Yesterday was a tough travel day from Bolgatanga back to Kumasi – we got to the bus station around 8am, and didn’t get in to Kumasi until around 9pm, for a total of 13 miserable hours on the road. I staggered into the guesthouse and slept for 10 hours, punctuated by coughing fits from this nasty cold I seem to have picked up in Tamale. I’ve been going through the cold medicine I brought with me at an alarmingly rapid pace. I wish I’d brought more than just 15 doses.
Anyway, today our only real plans were to go see the fetish priest, which wasn’t going to happen until late afternoon, so we dawdled in the morning: went to see the Royal Palace Museum, and went to Kejetia Market, reputedly the largest open-air market in West Africa. It was much like the big market in Accra: a warren of small stalls selling a bewildering array of stuff. I won’t repeat the description, just that while they were selling kente, they didn’t have anything nearly as nice as what I bought at Bobo’s place, so I didn’t buy anything. Still, it was fun to walk around and take in the sights, such as they were. I felt a little dumb (as always) walking around with my daypack strapped to my front (instead of on the back), but with it in front I could keep an eye out for pickpockets and bag-cutters, both of which are bound to be active in such a busy market.
I should perhaps mention that the reason I was carting the daypack around everywhere was a very simple and practical reason: if you’re going to buy something expensive in Ghana, you need a sack full of money. Literally. The largest-denomination bill they have is 20,000 cedis, which is worth a bit over $2. So when you go to change money, you need to bring a bag to accommodate the two-inch-thick stack of cedis you get in return for your three crisp hundred-dollar-bills. Similarly, if you want to carry around enough to buy expensive stuff (like, say, kente), you need to bring a bag. So I had a daypack, empty except for a bottle of water and a big wad of cedis.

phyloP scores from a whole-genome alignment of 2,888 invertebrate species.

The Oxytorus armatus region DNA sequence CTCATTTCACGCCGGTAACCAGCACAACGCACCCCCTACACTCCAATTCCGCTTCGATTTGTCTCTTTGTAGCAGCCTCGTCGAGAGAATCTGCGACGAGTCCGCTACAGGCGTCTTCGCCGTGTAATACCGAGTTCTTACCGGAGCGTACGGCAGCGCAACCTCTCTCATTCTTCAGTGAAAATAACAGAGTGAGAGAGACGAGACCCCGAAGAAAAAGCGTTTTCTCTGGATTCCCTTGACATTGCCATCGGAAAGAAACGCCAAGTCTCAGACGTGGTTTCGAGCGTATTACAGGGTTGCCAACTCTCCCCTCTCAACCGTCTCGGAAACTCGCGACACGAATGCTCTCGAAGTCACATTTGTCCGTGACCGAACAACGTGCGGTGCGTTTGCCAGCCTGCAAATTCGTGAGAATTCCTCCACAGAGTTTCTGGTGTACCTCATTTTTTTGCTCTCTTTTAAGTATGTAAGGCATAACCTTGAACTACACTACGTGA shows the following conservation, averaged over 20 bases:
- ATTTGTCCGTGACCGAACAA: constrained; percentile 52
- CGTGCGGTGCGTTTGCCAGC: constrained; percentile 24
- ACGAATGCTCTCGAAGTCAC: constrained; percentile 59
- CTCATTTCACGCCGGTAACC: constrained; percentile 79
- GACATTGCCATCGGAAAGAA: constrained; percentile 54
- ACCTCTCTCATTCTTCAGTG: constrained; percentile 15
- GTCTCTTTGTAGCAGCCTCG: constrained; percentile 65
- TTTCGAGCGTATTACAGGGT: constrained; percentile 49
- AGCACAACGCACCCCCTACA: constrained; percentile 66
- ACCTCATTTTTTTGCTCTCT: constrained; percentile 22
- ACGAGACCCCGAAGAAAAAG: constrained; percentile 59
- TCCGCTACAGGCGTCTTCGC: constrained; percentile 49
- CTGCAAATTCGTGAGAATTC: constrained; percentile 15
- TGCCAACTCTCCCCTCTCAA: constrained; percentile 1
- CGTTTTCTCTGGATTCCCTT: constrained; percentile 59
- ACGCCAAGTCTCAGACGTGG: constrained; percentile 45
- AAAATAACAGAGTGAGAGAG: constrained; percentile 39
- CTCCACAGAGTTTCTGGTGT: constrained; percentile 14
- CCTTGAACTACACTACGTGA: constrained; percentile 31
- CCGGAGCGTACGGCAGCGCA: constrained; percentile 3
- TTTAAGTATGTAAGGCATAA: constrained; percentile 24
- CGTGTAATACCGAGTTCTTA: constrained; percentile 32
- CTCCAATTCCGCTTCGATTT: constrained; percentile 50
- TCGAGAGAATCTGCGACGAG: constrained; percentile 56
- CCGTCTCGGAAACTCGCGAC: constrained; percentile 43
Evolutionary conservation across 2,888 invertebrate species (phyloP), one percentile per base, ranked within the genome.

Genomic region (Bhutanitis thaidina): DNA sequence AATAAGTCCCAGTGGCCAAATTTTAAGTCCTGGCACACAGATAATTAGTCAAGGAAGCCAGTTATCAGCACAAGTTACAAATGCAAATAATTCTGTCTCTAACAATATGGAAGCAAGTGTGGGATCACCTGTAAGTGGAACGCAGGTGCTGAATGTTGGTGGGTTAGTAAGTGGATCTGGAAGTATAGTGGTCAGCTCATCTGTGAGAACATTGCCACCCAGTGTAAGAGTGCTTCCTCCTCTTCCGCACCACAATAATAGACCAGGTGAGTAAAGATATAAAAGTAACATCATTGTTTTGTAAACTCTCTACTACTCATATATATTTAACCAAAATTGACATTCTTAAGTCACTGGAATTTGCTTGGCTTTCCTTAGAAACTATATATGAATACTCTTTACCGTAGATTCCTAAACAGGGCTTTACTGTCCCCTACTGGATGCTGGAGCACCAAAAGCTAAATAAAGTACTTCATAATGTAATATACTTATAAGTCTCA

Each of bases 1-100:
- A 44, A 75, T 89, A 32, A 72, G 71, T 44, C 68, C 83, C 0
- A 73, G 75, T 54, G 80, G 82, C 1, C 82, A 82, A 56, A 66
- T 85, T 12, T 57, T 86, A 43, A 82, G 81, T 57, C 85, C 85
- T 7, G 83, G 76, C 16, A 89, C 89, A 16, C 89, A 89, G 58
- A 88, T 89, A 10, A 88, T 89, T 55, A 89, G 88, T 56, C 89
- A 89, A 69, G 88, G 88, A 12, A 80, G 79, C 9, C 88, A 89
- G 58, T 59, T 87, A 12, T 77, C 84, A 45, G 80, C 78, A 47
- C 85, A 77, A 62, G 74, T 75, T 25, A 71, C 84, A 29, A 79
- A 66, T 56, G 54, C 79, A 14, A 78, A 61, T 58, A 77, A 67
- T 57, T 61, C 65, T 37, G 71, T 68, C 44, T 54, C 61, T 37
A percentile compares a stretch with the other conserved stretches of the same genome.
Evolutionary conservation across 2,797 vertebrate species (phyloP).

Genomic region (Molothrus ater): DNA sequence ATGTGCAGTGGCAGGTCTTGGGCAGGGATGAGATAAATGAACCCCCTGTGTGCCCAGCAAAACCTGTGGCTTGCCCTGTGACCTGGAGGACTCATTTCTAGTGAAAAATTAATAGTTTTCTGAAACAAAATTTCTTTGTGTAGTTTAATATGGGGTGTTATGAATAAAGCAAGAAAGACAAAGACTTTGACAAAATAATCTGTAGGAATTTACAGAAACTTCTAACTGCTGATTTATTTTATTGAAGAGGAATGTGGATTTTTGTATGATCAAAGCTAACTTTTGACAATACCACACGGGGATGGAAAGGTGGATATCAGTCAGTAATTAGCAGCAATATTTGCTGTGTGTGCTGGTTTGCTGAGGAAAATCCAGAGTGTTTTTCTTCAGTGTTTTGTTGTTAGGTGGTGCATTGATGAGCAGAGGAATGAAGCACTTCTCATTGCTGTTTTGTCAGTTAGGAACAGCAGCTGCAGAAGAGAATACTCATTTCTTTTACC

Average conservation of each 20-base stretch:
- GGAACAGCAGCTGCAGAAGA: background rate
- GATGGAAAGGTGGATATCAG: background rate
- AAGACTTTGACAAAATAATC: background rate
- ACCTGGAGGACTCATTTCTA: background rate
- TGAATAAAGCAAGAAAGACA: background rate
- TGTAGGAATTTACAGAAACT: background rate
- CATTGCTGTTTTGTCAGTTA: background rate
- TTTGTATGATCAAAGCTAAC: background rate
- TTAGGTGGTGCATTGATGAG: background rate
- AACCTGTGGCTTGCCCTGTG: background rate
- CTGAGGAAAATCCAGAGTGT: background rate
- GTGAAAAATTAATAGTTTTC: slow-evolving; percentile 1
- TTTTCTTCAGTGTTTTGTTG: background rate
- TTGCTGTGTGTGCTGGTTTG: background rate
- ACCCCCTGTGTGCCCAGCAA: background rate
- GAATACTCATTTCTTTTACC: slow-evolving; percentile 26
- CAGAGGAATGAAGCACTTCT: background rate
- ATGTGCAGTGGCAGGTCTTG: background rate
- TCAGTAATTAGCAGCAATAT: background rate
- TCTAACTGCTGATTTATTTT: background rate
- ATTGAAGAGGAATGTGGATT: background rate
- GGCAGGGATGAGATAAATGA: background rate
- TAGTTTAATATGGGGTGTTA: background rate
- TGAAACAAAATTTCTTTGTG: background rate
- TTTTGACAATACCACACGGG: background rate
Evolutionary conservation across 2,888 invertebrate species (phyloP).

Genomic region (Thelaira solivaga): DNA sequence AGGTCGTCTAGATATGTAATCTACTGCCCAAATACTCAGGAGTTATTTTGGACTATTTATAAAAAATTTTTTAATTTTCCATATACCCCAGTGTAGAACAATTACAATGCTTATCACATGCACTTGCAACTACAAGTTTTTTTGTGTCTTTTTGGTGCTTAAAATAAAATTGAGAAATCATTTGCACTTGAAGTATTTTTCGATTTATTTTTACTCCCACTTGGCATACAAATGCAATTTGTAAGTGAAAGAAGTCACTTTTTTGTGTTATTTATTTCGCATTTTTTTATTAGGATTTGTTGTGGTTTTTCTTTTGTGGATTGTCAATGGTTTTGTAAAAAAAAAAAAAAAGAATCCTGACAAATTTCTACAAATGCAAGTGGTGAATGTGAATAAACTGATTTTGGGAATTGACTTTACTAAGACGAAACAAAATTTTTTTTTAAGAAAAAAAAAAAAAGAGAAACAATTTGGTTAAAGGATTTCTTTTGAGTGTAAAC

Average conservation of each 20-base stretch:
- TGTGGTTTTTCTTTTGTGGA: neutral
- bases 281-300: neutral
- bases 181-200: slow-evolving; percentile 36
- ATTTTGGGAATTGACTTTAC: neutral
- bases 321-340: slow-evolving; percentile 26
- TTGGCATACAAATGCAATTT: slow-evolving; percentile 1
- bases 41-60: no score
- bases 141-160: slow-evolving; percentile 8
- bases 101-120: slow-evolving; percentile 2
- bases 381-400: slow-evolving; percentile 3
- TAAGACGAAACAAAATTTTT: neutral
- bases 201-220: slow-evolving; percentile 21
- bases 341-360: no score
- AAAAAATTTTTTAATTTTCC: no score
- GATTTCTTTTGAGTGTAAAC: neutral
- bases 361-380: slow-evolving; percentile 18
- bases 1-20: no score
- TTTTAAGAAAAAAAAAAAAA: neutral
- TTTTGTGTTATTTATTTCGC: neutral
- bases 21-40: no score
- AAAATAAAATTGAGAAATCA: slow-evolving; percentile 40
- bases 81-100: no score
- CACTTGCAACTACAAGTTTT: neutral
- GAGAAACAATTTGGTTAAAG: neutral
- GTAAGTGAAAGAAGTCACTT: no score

We returned from Kejetia Market, took a shower and a nap, and headed back out to see the fetish priest, in Kurofofrom (the brass-casting village).
The fetish priest turned out to be a fetish priestess, one who was reputedly the head of the local natural-healers’ (fetish-priest) association. She had agreed to show me what they did, although I couldn’t take photos. So I made a 150,000-cedi ($15) offering, and they ushered me in.
The first thing we all did was offer libations: a little schnapps poured into a glass, a tiny bit poured onto the ground, a small sip taken, the remainder poured onto the ground, presumably for the spirits of the shrine. After that, the spirit came into possession of Nana, the fetish-priestess, and the audience began.
She was wearing a blue-and-white gown, which I don’t think was ritual, as I’d seen many other people wearing it before. She was sitting on a chair set on a pad of animal skins, with a rack to her left on which were hanging various blackened bags, gourds, etc. that represented specific spirits. Flies buzzed around the floor.